Gallipoli Twitter

23 April 2010

For the past few months I’ve been following a blog set up by the Australian War Memorial where they are recreating the diary of Herbert Vincent Reynolds by posting the entires from his diary on the days they were written. Herbert Vincent Reynolds enlisted in the First World War with the 4th Field Ambulance and went on to serve at Gallipoli.

One thing I’ve noticed about reading the blog posts is how similar they are to Twitter posts. Many of the entries are very short and the manner in which they are written is typical of what you would find in a tweet. I went back through the diary entries to analyse their content and measure the number of characters in each entry. The average number of characters per diary entry between 2nd Feb 1915 and 21st April 1915 was 342 characters. The longest diary entry so far has been 4066 characters long, but many of the entries are less than 250 characters, and really are just short snippets of information about the events of the day. They aren’t beautifully written entries.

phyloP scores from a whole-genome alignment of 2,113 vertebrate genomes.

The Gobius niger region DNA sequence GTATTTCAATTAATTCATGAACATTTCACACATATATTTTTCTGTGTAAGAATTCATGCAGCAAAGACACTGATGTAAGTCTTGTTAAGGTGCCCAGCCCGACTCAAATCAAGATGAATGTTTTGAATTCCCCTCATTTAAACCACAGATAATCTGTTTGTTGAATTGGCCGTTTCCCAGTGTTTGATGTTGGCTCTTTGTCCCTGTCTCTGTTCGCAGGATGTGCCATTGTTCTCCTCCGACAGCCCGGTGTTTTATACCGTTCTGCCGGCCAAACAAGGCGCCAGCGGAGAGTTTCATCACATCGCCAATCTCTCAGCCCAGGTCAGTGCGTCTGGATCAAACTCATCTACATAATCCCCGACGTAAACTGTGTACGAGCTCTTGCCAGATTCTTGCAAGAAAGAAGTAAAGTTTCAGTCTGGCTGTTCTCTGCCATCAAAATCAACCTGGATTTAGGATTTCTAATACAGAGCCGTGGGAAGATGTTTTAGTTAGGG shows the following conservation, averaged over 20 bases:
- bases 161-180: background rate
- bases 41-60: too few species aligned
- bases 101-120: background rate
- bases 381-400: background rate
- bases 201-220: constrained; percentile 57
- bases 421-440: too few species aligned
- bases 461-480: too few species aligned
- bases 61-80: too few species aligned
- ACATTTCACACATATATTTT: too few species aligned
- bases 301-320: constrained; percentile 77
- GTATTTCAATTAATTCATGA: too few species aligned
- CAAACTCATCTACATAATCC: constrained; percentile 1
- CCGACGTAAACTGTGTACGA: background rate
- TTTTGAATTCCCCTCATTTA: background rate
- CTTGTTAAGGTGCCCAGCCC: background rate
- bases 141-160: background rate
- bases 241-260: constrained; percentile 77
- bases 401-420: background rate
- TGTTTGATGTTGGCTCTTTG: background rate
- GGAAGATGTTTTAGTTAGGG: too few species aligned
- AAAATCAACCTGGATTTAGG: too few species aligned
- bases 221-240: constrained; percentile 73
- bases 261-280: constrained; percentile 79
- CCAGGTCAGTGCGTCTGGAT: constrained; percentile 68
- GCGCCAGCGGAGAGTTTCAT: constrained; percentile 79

Reading through the diary I’m convinced that if Herbert Vincent Reynolds had access to Twitter back in 1915, he would have used it to post his diary entries. The similarities in the writing styles and structure in the methods of communication nearly a hundred years apart is uncanny. It’s also interesting to note that the Australian War Memorial is using their Twitter feed to promote the diaries.

3 Responses to “Gallipoli Twitter”

  1. Bobby Says:

    I think your analysis and findings are very interesting: short, daily entries of a few words only. Is this why Twitter is so successful? I don’t need to be a talented writer to contribute my thoughts. Although it is quite fun to try and say something splendid in so few words.

  2. Penny Says:

    GMTA–this was Wednesday’s post at the blog of the Connecticut Historical Society Library:
    http://manuscripts.wordpress.com/2010/04/21/warm-as-you-please/

  3. Bob Meade Says:

    Paul, I’ve been reading that AWM blog too but hadn’t made the comparison with Twitter until you mentioned it. You’re right .

    Funnily enough, so does David Ferriero, Archivist of the United States. He compares Tweeting to early diarists in his blog here:

    http://blogs.archives.gov/aotus/?p=172